At Architosh, the resource for Mac-based architects, Anthony Frausto-Robledo took a close look at the graphic processors in the forthcoming Mac Pro workstation and then compared them to similar AMD FirePro GPU cards on the market.
Frausto-Robledo starts out with the question: What are the D300, D500 and D700 anyway? After all, the cards are specifically designed for the Mac Pro. Each Mac Pro will come with a pair of the GPUs, which can add up.
Apple’s mid-level Mac Pro starts at $3,999. Out of that price, the dual-D500′s net-yield 85 percent of the streaming processors, 69 percent of the teraflops and 75 percent of the video memory of a FirePro W8000. Averaging these the D500 yields 76 percent of much of the value of the W8000, or $1,308. Apple appears to be equipping users with about $1,800 of graphics value in the dual-D500 configuration. $2,199 for the rest of the unit.
According to Frausto-Robledo, the top-model's D700 has specs similar to the FirePro W9000, costing about $3,000. He believes:
Apple may scale value on the D700 quite a bit, essentially giving away the extra heaps of video ram. That would make the D700-equipped Mac Pros a must have for the top-end performing pro users — and it would steal away dedicated Windows workstation users as well.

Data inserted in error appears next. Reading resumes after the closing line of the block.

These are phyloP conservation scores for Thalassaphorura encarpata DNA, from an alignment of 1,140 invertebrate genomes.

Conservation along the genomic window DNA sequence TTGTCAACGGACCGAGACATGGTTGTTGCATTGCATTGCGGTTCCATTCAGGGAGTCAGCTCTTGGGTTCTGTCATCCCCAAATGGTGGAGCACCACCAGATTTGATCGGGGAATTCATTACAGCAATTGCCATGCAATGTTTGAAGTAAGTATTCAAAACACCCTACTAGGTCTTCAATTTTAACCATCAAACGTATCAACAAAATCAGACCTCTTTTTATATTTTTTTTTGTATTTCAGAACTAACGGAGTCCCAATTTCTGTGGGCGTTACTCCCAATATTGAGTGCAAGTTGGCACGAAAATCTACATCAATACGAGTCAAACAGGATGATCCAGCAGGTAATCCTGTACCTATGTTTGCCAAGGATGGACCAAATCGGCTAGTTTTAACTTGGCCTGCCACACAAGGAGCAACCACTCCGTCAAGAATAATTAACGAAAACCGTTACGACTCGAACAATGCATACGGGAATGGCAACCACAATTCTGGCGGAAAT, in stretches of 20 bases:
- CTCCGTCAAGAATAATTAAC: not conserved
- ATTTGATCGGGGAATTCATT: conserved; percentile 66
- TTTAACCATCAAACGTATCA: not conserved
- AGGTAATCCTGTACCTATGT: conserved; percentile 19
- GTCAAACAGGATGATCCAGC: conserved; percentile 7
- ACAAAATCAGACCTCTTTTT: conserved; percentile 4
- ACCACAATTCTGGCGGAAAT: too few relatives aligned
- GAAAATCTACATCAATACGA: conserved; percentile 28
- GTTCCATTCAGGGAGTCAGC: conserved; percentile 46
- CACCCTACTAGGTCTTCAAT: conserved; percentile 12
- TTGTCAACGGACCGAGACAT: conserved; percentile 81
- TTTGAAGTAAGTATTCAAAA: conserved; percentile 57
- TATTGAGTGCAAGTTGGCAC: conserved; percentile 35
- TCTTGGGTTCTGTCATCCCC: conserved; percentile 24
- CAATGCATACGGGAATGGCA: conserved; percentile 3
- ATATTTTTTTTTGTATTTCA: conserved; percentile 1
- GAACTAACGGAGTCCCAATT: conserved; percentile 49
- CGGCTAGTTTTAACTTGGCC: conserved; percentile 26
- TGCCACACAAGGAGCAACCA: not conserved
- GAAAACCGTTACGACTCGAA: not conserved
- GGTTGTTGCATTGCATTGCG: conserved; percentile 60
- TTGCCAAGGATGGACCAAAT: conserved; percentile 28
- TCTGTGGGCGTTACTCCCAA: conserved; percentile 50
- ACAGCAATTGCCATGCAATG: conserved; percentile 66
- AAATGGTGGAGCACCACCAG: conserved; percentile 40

In an accompanying opinion piece, Frausto-Robledo says the new Mac Pros with as many as 12 cores will present customers with new decisions on how those cores will be utilized by applications with different architectures. We see the : some programs want fewer, faster cores and others can take advantage of more, although slower, cores.
For example, he points to support in Graphisoft ArchiCAD 17 for multi-core, oriented background-processing performance algorithms.
Apple has really done it this time. It’s giving users a more closed system, but it is also giving pro users for the very first time more CPU and GPU configuration options than ever before. You can pair the mighty D700 with the quad-core Xeon or you can go more efficient with D300 or D500.
You can scale your CPU choice from a typical quad-core (which is baseline these days for a performance processor…and by the way the baseline, according to BOXX for a Revit workstation), or you can add 2, 4 or 8 more cores to the mix. It depends on your precise workflow and budget for a new workstation.
It's hard to know whether multicore performance will drive architects in existing workflows toward other programs that support the Mac Pro's multiple cores. However, students and professionals not frozen in their workflows may make choices toward learning programs with more potential for performance. That could be a generational shift in favor of the Macintosh.